For the first time, authorities have revealed the distribution of foreign workers in the economy.
While many go to construction and manufacturing, the bulk — 41 per cent or more than 400,000 foreign workers — go to the services sector like F&B, retail, finance, landscaping and security.
The ministry said most are transient workers.
And while some Singaporeans may have expressed concerns about the presence of foreigners depressing wages, taking away jobs and even encroaching on space, Mr Lim noted that it’s a different argument when you look at the sectors which these foreign workers are contributing to.
"So it depends which sector you talking about. So I think what this paper tries to address is instead of this generality that I am unhappy with foreign workers, well, talk about your sector. Which sector are you in, are you in the healthcare sector? Are you receiving services from the healthcare sector? Well, if you got no foreign workers, be prepared to pay higher cost."
The ministry also estimates that by 2030, the number of Singaporeans who are professionals, managers, and executives (PMEs), as well as technicians and associate professionals (TAP) will rise.
So, there will be a continued need for foreign workers in low—skilled jobs, to complement the resident workforce.
High skilled foreign manpower will also help companies as they restructure to meet the needs of the new economy.
The ministry said that is because the skills and capabilities that new industries need may not always be immediately available in the Singaporean workforce.
"As there is often a minimum of three to four years from course commencement to graduation, it will take that long before we have graduates with the necessary skills for these industries. An even longer time is required to train experienced supervisors and managers in these fields," said MTI.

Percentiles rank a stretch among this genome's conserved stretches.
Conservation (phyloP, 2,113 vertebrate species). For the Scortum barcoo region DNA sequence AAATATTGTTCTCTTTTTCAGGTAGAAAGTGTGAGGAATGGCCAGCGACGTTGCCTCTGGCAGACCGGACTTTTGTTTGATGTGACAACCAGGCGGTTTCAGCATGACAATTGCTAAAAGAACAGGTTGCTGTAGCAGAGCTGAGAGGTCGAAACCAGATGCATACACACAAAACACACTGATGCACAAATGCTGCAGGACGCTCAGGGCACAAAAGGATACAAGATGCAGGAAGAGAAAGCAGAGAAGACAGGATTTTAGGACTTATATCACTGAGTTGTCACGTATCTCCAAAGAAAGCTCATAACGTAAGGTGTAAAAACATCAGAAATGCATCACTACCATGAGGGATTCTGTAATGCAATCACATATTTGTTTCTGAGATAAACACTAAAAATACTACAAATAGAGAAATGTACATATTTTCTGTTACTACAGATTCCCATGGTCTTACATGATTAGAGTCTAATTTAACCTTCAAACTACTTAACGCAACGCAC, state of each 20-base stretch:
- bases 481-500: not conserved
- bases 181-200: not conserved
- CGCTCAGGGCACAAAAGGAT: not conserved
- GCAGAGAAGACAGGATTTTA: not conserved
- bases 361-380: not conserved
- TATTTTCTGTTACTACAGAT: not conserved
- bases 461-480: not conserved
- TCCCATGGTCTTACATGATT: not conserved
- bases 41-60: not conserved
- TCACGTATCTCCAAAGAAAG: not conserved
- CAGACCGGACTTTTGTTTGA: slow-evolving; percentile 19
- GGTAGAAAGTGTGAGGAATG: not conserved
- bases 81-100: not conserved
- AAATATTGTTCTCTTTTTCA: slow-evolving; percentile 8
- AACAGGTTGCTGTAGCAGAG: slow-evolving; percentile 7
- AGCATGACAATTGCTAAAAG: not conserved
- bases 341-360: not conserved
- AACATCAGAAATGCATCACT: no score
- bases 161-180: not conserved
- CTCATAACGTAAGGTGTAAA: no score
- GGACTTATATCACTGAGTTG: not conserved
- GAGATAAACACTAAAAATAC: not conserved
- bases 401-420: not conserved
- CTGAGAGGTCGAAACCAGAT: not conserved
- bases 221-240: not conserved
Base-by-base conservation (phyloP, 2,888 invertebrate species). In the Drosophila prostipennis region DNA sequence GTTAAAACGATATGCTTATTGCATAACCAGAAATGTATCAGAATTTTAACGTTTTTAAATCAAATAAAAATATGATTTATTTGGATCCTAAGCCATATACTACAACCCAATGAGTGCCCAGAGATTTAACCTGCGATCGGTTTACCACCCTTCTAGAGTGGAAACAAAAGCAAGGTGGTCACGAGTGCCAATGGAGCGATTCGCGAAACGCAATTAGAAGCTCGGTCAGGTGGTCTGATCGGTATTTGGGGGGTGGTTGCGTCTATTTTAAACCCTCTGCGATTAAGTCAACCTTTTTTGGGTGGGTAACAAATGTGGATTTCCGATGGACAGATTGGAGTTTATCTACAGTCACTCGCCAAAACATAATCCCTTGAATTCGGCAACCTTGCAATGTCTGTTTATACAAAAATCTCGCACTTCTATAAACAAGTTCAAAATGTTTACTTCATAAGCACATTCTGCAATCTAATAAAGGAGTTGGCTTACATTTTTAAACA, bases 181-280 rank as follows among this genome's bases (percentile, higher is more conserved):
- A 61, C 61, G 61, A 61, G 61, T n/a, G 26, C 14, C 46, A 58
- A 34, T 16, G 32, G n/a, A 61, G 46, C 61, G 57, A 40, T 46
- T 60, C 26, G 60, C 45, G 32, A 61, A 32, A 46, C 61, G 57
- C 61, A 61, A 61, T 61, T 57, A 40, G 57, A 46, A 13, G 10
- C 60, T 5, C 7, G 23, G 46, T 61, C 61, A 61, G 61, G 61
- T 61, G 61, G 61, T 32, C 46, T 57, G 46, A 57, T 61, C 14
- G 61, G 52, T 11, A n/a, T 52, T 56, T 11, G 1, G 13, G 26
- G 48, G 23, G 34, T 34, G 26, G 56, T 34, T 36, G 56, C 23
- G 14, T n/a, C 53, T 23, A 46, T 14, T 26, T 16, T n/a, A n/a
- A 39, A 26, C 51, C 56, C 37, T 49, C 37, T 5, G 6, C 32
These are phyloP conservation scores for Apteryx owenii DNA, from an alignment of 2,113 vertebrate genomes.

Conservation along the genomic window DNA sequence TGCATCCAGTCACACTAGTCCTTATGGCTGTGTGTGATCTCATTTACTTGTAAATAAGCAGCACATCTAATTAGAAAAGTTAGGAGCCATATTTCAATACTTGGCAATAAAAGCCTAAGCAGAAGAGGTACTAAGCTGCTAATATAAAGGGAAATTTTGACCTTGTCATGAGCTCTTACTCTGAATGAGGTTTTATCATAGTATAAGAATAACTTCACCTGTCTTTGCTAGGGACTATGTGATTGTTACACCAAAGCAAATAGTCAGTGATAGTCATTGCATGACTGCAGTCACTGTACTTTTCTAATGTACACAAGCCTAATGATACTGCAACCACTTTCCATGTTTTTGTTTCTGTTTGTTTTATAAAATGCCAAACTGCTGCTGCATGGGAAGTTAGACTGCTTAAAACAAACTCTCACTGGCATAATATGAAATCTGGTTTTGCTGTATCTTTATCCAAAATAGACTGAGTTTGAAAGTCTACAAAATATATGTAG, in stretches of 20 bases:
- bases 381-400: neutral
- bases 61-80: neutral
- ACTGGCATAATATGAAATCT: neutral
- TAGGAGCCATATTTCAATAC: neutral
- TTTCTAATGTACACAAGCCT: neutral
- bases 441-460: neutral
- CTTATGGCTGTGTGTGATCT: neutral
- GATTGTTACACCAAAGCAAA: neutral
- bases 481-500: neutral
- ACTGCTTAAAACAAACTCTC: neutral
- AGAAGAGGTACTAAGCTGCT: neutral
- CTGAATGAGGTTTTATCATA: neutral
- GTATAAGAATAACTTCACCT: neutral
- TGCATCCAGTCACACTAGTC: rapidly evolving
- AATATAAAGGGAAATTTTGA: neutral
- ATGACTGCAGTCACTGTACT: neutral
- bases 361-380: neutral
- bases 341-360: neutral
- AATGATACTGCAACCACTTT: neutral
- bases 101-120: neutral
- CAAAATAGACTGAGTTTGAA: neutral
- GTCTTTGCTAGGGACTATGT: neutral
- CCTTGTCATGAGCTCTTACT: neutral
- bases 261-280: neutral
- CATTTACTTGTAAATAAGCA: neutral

The paper said having a "readily—available foreign manpower with the necessary skill sets" allows Singapore to anchor these emerging industries, while the country develops the pipeline of Singaporean workers.
MTI added that foreign manpower also helps to cushion Singaporeans from unemployment during downturns. This was seen during the recession years of 2008—2009, as well as post—911 and the SARS period.
The foreign workforce also contributes to Singapore’s taxes. The ministry said while foreigners currently account for about 20 per cent of all income taxpayers, they contribute more than 25 per cent of Singapore’s total personal income taxes.
Foreigners living and working in Singapore also add to the GST tax base. "Their tax contributions increase the fiscal resources for government to meet various public expenditure needs, including social programmes and transfers to maintain a progressive fiscal system," said MTI.
Mr Lim also warned of the consequences should Singaporeans choose the path of even slower growth.
"At the end, this is a national conversation, if Singaporeans say no, we are not interested in three to five per cent growth, we want one per cent, well that’s the outcome of the exercise, then we just have to be sure that everyone goes into it with a clear mind, we understand the trade—offs and you’re taking that trajectory. I’m explaining that managing slower growth is far, far more difficult than managing a decent, appropriate sustainable growth. When you are doing that one per cent or one—and—a—half per cent, you are playing around with stalled speeds most of the time," he said.
The National Population and Talent Division is also putting together a white paper on population policies, due out early next year.